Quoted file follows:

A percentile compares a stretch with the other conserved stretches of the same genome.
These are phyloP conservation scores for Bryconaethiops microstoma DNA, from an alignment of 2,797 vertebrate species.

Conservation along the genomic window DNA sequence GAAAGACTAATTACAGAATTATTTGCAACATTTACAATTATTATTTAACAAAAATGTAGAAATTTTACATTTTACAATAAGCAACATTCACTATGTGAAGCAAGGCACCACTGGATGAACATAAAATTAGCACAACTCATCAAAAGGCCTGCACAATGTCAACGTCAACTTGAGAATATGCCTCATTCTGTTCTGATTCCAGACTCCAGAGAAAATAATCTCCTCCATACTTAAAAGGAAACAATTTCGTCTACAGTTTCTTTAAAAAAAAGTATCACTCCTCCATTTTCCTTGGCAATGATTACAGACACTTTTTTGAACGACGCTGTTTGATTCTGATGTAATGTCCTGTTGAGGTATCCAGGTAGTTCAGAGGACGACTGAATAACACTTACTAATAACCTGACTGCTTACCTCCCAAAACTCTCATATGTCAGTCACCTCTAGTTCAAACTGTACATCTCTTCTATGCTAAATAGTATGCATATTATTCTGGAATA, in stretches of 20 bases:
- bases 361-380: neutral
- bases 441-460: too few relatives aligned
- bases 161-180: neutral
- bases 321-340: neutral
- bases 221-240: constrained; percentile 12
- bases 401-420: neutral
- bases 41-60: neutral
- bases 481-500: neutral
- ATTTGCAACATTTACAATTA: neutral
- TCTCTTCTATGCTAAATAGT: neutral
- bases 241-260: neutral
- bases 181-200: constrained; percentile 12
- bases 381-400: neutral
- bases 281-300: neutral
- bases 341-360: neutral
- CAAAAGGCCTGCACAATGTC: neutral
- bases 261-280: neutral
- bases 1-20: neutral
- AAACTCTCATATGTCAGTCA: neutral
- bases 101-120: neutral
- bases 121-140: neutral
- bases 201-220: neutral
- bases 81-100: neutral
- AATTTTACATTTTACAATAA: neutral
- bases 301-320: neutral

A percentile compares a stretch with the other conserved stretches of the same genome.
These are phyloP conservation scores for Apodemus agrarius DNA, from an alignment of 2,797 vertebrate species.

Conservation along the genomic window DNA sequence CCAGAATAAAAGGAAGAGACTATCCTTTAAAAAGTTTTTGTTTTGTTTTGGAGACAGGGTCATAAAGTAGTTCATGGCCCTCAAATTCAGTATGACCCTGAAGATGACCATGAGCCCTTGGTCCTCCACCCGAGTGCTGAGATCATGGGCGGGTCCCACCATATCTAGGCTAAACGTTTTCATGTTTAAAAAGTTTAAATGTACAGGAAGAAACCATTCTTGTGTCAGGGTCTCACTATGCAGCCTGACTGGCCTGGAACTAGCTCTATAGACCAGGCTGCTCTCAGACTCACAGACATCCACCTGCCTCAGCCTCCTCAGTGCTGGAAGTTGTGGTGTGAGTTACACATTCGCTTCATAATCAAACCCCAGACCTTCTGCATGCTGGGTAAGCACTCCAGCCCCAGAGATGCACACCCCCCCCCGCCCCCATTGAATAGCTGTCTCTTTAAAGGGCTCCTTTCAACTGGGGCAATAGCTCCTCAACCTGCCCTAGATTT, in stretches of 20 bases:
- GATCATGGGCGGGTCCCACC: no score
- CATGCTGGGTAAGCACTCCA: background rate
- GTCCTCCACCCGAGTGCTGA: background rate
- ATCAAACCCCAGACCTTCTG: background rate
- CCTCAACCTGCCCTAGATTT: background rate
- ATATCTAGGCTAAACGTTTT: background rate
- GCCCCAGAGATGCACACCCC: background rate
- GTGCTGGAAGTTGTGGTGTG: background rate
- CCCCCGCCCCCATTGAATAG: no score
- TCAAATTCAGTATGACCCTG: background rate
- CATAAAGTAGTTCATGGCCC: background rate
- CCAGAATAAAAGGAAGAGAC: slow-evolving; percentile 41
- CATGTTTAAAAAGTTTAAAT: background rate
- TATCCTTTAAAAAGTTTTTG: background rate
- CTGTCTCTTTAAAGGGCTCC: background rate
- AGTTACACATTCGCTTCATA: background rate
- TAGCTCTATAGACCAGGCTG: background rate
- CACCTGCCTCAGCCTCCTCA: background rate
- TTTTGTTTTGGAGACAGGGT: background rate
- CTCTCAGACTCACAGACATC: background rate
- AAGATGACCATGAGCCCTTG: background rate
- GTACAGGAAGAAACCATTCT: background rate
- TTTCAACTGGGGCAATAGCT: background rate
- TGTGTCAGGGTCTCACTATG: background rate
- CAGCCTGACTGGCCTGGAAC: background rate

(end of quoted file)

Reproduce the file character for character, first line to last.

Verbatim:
A percentile compares a stretch with the other conserved stretches of the same genome.
These are phyloP conservation scores for Bryconaethiops microstoma DNA, from an alignment of 2,797 vertebrate species.

Conservation along the genomic window DNA sequence GAAAGACTAATTACAGAATTATTTGCAACATTTACAATTATTATTTAACAAAAATGTAGAAATTTTACATTTTACAATAAGCAACATTCACTATGTGAAGCAAGGCACCACTGGATGAACATAAAATTAGCACAACTCATCAAAAGGCCTGCACAATGTCAACGTCAACTTGAGAATATGCCTCATTCTGTTCTGATTCCAGACTCCAGAGAAAATAATCTCCTCCATACTTAAAAGGAAACAATTTCGTCTACAGTTTCTTTAAAAAAAAGTATCACTCCTCCATTTTCCTTGGCAATGATTACAGACACTTTTTTGAACGACGCTGTTTGATTCTGATGTAATGTCCTGTTGAGGTATCCAGGTAGTTCAGAGGACGACTGAATAACACTTACTAATAACCTGACTGCTTACCTCCCAAAACTCTCATATGTCAGTCACCTCTAGTTCAAACTGTACATCTCTTCTATGCTAAATAGTATGCATATTATTCTGGAATA, in stretches of 20 bases:
- bases 361-380: neutral
- bases 441-460: too few relatives aligned
- bases 161-180: neutral
- bases 321-340: neutral
- bases 221-240: constrained; percentile 12
- bases 401-420: neutral
- bases 41-60: neutral
- bases 481-500: neutral
- ATTTGCAACATTTACAATTA: neutral
- TCTCTTCTATGCTAAATAGT: neutral
- bases 241-260: neutral
- bases 181-200: constrained; percentile 12
- bases 381-400: neutral
- bases 281-300: neutral
- bases 341-360: neutral
- CAAAAGGCCTGCACAATGTC: neutral
- bases 261-280: neutral
- bases 1-20: neutral
- AAACTCTCATATGTCAGTCA: neutral
- bases 101-120: neutral
- bases 121-140: neutral
- bases 201-220: neutral
- bases 81-100: neutral
- AATTTTACATTTTACAATAA: neutral
- bases 301-320: neutral

A percentile compares a stretch with the other conserved stretches of the same genome.
These are phyloP conservation scores for Apodemus agrarius DNA, from an alignment of 2,797 vertebrate species.

Conservation along the genomic window DNA sequence CCAGAATAAAAGGAAGAGACTATCCTTTAAAAAGTTTTTGTTTTGTTTTGGAGACAGGGTCATAAAGTAGTTCATGGCCCTCAAATTCAGTATGACCCTGAAGATGACCATGAGCCCTTGGTCCTCCACCCGAGTGCTGAGATCATGGGCGGGTCCCACCATATCTAGGCTAAACGTTTTCATGTTTAAAAAGTTTAAATGTACAGGAAGAAACCATTCTTGTGTCAGGGTCTCACTATGCAGCCTGACTGGCCTGGAACTAGCTCTATAGACCAGGCTGCTCTCAGACTCACAGACATCCACCTGCCTCAGCCTCCTCAGTGCTGGAAGTTGTGGTGTGAGTTACACATTCGCTTCATAATCAAACCCCAGACCTTCTGCATGCTGGGTAAGCACTCCAGCCCCAGAGATGCACACCCCCCCCCGCCCCCATTGAATAGCTGTCTCTTTAAAGGGCTCCTTTCAACTGGGGCAATAGCTCCTCAACCTGCCCTAGATTT, in stretches of 20 bases:
- GATCATGGGCGGGTCCCACC: no score
- CATGCTGGGTAAGCACTCCA: background rate
- GTCCTCCACCCGAGTGCTGA: background rate
- ATCAAACCCCAGACCTTCTG: background rate
- CCTCAACCTGCCCTAGATTT: background rate
- ATATCTAGGCTAAACGTTTT: background rate
- GCCCCAGAGATGCACACCCC: background rate
- GTGCTGGAAGTTGTGGTGTG: background rate
- CCCCCGCCCCCATTGAATAG: no score
- TCAAATTCAGTATGACCCTG: background rate
- CATAAAGTAGTTCATGGCCC: background rate
- CCAGAATAAAAGGAAGAGAC: slow-evolving; percentile 41
- CATGTTTAAAAAGTTTAAAT: background rate
- TATCCTTTAAAAAGTTTTTG: background rate
- CTGTCTCTTTAAAGGGCTCC: background rate
- AGTTACACATTCGCTTCATA: background rate
- TAGCTCTATAGACCAGGCTG: background rate
- CACCTGCCTCAGCCTCCTCA: background rate
- TTTTGTTTTGGAGACAGGGT: background rate
- CTCTCAGACTCACAGACATC: background rate
- AAGATGACCATGAGCCCTTG: background rate
- GTACAGGAAGAAACCATTCT: background rate
- TTTCAACTGGGGCAATAGCT: background rate
- TGTGTCAGGGTCTCACTATG: background rate
- CAGCCTGACTGGCCTGGAAC: background rate